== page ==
Using the formulas to calculate the variances would work like this

# Using the formulas to calculate the variances would work like this

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Using the formulas to calculate the variances would work like this:  Direct materials price variance: \$3,000 F = [(60,000 × \$1.05) – (60,000 × \$1.10)] or 60,000(\$1.05 - 1.10) \$3,000F = \$63,000 - \$66,000 or 60,000 × \$0.05 Direct materials quantity variance: \$165 U = [(60,000 × \$1.10) - ((13,300 × 4.5) × \$1.10)] or \$1.10(60,000 - (13,300 × 4.5)) (\$165 U = (\$66,000 - (59,850 × \$1.10)) or \$1.10(60,000 - 59,850) \$165 U = \$66,000 - 65,835 or \$1.10 × 150 Once the variances are calculated, management completes the analysis by obtaining explanations  for why the variances occurred. For example, a question raised is “Why did materials cost less than  planned?” As an answer, management may learn there was a price decrease, or the direct materials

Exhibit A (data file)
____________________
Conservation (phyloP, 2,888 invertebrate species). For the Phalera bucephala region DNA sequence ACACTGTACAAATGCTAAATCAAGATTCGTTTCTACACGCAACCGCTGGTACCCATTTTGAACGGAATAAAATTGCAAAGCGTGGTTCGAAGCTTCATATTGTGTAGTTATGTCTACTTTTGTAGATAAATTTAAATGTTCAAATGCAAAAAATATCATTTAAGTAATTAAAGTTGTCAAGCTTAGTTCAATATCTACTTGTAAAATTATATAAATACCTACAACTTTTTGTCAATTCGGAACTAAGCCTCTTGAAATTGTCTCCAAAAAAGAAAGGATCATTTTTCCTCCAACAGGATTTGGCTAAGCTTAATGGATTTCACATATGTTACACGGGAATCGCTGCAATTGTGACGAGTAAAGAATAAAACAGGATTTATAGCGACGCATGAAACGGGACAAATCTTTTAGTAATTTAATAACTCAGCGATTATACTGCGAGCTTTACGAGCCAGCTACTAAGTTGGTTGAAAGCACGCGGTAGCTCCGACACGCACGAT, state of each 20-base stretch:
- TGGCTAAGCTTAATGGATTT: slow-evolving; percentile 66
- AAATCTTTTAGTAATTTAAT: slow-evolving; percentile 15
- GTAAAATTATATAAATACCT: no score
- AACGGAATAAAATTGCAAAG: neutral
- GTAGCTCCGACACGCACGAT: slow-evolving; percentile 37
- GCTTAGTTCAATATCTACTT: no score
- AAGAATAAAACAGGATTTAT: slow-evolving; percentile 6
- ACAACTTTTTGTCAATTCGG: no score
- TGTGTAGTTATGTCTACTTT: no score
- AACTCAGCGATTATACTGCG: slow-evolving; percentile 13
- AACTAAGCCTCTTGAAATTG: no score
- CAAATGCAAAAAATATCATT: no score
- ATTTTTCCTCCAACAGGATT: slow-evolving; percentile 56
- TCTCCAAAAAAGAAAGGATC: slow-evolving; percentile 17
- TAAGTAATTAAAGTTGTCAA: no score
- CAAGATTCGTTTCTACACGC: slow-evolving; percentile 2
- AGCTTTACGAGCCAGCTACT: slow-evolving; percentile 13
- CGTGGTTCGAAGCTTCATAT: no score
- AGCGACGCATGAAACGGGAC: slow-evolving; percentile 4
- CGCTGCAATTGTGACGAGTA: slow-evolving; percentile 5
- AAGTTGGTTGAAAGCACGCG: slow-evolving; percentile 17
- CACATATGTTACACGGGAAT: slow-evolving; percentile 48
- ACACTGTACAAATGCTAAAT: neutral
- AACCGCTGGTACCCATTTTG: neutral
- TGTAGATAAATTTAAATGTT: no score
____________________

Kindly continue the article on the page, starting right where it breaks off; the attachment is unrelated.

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Unformatted text preview: were acquired from another source, or lower quality materials were obtained. The explanations for price variances must relate to the cost of the direct materials, not the quantity of the materials used. Similarly, the reasons for the quantity variance need to relate to the amount of materials used, not the price paid for the materials. Reasons for a quantity variance could be more waste or scrap than was planned, or that lower quality materials were used, or less skilled workers were hired or used on the production line, or machine problems occurred that damaged materials....
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## This note was uploaded on 11/16/2011 for the course ACCT 2310 taught by Professor Staff during the Spring '09 term at Texas State.

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Using the formulas to calculate the variances would work like this

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